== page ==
Now Dan Slott also uses Squirrel Girl to tell another kind of joke that also appeals primarily to existing fans of superhero comics. Half the fun of superhero comics is their narrative consistency. The Marvel and DC Universes are giant shared universes where events in one title influence events in other titles, and that means maintaining consistency across the universe is important. Part of that is maintaining the relative power of characters. The other half of the fun of superhero comics is debating which character is the most powerful and which character could beat which other character up. So Dan Slott makes fun of that by exaggerating Squirrel Girl’s ability to defeat much more powerful villains, which was first demonstrated when she beat up Dr. Doom. In the GLXmas Holiday Special Squirrel Girl single-handedly defeats Thanos, off-panel, and Uatu the Watcher confirms that this is the real Thanos and not a clone or a Life Model Decoy. SLIDE 16 The joke here is that Thanos is one of the most powerful villains in the Marvel Universe, and not only did he just get beaten by a teenage girl and her pet rodents, but the fact that this happened is an official part of Marvel Universe continuity. So Dan Slott is using Squirrel Girl to make a mockery of the narrative logic of the Marvel Universe, and again, this joke is only funny to people who already understand that narrative logic.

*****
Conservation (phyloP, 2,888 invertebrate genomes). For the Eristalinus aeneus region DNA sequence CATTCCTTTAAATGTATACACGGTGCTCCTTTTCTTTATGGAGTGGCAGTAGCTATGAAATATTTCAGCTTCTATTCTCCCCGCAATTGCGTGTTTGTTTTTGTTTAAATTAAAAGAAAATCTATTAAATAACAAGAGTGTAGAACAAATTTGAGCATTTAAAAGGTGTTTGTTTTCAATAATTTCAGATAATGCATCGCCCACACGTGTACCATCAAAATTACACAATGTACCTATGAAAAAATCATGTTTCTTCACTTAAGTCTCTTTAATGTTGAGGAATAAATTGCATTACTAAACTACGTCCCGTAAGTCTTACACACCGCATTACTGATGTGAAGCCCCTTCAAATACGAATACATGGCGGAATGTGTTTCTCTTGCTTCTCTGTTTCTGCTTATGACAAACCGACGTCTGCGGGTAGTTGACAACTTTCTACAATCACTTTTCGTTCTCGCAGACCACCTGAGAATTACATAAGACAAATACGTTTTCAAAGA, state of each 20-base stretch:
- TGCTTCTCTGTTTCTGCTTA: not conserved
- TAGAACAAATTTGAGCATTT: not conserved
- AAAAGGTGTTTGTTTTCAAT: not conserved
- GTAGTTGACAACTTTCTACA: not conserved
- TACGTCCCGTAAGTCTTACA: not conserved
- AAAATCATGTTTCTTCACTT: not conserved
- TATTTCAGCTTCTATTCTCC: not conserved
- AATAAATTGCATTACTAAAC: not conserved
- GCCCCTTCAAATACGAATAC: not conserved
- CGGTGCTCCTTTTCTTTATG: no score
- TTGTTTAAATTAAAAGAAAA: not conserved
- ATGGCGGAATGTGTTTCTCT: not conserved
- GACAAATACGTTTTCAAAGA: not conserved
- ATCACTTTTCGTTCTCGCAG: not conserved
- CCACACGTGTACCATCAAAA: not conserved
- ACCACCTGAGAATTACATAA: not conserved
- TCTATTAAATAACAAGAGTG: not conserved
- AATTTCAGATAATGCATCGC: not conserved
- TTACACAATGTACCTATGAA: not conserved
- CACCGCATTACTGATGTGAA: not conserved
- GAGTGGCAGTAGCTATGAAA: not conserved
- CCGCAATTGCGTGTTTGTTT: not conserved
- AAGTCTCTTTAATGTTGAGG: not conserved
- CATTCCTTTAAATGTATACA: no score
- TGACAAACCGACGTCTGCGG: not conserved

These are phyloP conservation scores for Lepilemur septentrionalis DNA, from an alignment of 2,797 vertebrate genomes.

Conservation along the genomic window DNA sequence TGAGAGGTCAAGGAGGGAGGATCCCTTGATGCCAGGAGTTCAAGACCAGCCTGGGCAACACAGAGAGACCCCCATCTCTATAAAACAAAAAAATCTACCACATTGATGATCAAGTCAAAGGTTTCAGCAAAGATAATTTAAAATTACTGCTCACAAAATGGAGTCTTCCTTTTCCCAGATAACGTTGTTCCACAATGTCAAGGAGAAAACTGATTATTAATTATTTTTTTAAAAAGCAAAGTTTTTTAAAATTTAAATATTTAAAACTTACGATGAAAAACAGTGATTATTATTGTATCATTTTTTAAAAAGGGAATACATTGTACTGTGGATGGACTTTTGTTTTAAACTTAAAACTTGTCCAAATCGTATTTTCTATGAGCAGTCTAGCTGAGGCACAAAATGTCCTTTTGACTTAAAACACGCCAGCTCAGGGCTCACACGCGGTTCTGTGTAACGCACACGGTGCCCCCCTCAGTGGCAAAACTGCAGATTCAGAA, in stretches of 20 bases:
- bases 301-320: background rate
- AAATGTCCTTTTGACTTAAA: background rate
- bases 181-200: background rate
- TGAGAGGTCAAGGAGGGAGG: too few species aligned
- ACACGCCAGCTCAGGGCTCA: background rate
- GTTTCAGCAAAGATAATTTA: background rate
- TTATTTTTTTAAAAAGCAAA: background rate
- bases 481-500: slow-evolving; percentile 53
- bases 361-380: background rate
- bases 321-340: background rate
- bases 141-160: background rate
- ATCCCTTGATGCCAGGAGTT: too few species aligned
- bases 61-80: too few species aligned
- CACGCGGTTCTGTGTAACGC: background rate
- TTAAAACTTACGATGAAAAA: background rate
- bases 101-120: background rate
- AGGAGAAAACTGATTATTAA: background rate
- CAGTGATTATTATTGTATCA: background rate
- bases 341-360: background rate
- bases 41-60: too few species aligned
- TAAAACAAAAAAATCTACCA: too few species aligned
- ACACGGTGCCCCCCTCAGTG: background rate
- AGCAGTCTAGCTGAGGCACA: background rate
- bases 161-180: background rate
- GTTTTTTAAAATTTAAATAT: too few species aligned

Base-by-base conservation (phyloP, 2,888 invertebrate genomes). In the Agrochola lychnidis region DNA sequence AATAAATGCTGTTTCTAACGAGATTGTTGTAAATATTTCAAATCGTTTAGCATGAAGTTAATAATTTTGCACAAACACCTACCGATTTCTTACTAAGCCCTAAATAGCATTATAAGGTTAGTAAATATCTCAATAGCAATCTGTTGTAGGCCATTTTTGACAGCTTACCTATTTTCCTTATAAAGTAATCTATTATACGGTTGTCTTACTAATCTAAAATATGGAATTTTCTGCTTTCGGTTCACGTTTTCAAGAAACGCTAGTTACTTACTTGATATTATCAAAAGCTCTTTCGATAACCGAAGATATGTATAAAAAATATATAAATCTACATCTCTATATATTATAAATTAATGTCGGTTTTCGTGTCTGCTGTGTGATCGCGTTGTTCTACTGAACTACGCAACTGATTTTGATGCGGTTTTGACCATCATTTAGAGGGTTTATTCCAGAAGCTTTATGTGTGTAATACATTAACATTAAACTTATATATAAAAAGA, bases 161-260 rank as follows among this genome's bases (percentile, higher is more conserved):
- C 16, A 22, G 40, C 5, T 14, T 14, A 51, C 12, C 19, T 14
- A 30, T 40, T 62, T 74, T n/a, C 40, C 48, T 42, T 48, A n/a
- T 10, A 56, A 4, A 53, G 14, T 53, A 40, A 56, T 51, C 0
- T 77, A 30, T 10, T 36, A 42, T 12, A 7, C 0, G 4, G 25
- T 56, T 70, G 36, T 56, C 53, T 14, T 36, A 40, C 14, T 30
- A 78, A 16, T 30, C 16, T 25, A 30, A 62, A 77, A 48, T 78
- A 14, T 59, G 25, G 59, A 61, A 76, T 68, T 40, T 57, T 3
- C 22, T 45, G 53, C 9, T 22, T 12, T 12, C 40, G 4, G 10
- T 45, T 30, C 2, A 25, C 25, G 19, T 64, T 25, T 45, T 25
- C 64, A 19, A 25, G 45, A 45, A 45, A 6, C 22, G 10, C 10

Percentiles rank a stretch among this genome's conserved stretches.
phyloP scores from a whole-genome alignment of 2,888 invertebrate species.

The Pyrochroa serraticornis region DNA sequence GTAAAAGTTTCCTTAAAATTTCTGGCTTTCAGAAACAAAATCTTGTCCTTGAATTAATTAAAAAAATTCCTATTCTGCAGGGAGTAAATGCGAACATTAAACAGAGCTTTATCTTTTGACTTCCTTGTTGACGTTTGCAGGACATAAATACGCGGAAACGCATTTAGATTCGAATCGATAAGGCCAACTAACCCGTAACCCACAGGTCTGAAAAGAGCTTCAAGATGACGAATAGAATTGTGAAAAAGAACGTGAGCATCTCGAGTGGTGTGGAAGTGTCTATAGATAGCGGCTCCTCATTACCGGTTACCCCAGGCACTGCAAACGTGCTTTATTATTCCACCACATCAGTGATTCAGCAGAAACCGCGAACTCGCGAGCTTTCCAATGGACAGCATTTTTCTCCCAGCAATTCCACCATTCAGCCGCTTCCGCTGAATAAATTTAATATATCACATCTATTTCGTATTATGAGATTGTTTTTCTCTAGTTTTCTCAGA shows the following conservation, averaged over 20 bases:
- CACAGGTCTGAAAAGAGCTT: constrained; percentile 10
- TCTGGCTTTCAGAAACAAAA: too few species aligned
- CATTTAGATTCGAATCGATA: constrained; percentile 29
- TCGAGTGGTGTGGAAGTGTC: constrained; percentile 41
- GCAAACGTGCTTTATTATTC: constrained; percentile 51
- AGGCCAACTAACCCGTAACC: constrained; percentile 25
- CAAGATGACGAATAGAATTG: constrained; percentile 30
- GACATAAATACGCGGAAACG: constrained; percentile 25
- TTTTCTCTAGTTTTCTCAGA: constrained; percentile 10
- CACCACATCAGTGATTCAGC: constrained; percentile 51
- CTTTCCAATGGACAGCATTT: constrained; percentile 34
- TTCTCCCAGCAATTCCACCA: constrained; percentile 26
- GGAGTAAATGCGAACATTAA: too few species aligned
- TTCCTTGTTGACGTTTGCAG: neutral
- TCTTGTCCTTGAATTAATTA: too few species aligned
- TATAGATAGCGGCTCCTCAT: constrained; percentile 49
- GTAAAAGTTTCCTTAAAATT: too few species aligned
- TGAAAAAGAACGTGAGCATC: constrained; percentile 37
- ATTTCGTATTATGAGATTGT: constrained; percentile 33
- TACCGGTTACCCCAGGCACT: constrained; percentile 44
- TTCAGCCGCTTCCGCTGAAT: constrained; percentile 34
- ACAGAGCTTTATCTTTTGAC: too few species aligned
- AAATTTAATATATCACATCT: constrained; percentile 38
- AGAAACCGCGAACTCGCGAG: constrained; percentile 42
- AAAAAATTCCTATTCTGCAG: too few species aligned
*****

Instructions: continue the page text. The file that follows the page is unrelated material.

So to summarize, when Squirrel Girl was created, she had no target audience at all. When she was reintroduced, her target audience was existing fans of Marvel comics. Now the current Unbeatable Squirrel Girl series marks a new direction for the character because its target audience is people who aren’t already fans of superhero comics, specifically including women and/or people who discovered comics through the Internet. Because of that, Squirrel Girl demonstrates how Marvel is transforming the superhero genre by broadening its appeal.